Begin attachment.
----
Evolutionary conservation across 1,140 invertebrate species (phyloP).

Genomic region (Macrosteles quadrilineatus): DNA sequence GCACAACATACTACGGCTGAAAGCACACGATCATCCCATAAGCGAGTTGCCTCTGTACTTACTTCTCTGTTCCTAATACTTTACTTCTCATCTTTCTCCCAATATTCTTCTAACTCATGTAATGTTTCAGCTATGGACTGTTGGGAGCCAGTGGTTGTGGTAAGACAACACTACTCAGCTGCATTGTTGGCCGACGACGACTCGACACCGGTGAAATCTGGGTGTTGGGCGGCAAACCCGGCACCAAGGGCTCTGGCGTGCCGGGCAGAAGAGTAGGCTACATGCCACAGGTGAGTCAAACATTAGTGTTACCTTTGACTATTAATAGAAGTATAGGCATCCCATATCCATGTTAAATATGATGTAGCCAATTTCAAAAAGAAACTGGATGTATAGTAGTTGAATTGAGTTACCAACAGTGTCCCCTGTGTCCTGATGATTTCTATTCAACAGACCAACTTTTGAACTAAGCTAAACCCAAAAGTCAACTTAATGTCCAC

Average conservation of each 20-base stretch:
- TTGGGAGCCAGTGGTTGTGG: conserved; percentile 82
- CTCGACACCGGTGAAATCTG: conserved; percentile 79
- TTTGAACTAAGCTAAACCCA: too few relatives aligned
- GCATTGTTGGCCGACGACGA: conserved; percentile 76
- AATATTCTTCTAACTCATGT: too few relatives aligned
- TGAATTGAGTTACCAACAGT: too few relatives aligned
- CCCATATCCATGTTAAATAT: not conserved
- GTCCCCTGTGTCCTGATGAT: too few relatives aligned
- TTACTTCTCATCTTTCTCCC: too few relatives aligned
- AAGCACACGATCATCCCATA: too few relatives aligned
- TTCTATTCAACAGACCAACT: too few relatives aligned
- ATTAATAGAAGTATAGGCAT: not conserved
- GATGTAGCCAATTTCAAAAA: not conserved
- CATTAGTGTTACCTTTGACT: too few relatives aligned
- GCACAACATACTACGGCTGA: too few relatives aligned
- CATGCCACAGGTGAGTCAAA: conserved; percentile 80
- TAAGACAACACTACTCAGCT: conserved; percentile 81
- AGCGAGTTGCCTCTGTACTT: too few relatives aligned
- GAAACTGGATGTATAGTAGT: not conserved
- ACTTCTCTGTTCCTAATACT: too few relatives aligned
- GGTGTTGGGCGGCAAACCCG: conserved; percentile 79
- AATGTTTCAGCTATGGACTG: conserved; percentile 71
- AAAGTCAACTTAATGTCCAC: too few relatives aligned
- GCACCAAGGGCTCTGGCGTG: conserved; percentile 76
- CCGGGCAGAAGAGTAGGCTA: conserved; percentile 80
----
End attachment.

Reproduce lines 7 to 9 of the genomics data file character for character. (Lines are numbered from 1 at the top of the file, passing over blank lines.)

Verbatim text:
- GCATTGTTGGCCGACGACGA: conserved; percentile 76
- AATATTCTTCTAACTCATGT: too few relatives aligned
- TGAATTGAGTTACCAACAGT: too few relatives aligned